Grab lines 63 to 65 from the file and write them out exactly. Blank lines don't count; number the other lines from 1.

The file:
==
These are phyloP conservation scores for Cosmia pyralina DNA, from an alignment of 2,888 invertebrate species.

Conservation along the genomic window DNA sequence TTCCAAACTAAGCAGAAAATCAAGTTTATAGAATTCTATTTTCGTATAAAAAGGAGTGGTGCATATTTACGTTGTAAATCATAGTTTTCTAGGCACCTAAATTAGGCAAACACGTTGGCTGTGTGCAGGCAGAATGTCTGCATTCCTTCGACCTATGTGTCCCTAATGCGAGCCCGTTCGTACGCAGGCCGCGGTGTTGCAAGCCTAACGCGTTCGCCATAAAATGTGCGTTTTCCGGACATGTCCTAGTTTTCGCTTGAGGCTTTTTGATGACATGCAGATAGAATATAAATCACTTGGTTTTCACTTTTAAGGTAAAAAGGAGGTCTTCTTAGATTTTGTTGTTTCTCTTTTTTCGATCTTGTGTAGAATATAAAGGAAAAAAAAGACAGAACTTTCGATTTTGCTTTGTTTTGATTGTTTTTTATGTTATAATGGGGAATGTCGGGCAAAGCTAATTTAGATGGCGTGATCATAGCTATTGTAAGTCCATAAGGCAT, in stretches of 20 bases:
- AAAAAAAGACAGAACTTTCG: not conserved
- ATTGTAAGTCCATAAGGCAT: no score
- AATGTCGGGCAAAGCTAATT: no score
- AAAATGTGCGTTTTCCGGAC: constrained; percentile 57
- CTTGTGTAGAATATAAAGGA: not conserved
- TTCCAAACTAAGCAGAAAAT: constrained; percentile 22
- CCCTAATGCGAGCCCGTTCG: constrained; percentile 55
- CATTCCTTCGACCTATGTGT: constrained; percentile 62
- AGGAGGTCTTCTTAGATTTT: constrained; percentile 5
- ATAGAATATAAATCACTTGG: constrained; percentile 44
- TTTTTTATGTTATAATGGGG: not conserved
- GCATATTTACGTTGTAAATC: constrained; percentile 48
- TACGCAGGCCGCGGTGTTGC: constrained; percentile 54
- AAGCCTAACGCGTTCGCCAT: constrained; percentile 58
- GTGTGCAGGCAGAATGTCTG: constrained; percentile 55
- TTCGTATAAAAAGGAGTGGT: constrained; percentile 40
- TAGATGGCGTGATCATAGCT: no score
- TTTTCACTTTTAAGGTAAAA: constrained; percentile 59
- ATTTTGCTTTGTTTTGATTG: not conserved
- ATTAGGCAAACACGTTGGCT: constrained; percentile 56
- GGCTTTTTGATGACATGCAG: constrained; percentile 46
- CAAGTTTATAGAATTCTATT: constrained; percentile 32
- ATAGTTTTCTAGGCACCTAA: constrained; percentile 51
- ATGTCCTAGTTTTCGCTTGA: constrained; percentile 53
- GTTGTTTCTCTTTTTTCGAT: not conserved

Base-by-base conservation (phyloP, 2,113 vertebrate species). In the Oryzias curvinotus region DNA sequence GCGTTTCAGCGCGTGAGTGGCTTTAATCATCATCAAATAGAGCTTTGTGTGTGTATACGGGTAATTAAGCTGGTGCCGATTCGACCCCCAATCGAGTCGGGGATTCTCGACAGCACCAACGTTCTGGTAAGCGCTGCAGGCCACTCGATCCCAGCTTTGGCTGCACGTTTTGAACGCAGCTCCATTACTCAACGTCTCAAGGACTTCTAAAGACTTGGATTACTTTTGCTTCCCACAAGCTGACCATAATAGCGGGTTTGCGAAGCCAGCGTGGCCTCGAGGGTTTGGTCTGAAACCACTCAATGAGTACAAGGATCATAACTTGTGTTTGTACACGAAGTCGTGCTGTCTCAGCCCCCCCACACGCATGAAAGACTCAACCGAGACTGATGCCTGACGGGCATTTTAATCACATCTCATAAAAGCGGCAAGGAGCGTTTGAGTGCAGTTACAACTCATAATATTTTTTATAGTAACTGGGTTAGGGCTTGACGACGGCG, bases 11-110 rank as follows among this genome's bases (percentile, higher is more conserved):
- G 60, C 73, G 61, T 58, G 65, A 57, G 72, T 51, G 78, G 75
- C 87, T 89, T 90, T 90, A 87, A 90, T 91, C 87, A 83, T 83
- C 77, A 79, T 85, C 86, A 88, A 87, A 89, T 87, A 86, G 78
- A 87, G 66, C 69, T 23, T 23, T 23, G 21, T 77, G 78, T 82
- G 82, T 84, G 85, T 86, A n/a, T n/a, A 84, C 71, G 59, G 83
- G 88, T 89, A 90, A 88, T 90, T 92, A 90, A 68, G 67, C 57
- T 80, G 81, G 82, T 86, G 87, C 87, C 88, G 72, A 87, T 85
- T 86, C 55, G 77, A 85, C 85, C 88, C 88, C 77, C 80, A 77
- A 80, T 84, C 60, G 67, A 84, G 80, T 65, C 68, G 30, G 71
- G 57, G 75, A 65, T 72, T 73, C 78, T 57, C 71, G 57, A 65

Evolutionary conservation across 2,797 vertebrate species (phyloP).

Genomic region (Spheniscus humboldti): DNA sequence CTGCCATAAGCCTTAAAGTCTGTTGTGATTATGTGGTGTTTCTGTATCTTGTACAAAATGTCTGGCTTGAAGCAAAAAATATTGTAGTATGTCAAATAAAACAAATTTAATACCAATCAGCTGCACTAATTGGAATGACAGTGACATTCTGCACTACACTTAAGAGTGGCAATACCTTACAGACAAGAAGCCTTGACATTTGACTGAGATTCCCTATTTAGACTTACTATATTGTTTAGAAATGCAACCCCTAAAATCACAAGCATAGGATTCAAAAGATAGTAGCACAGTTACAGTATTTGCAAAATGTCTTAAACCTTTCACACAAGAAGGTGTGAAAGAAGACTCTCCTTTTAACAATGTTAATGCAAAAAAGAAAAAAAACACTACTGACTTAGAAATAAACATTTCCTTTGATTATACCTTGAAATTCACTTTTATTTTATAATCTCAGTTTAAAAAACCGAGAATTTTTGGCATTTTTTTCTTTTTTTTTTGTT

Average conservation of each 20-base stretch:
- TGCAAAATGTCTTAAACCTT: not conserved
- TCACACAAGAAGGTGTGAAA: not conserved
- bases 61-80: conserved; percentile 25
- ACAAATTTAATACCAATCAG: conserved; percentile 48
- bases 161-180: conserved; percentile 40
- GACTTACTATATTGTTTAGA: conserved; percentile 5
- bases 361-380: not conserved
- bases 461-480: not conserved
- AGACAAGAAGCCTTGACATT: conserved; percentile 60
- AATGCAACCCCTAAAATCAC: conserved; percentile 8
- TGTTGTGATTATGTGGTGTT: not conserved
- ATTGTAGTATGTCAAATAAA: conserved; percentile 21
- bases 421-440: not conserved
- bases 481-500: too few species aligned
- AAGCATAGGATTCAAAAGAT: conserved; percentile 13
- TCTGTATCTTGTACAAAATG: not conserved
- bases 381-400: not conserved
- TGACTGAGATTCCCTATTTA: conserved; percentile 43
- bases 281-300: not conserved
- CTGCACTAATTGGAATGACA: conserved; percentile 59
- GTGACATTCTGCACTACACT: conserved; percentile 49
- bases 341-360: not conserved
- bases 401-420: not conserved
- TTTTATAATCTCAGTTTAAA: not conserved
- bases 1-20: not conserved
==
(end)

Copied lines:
- bases 341-360: not conserved
- bases 401-420: not conserved
- TTTTATAATCTCAGTTTAAA: not conserved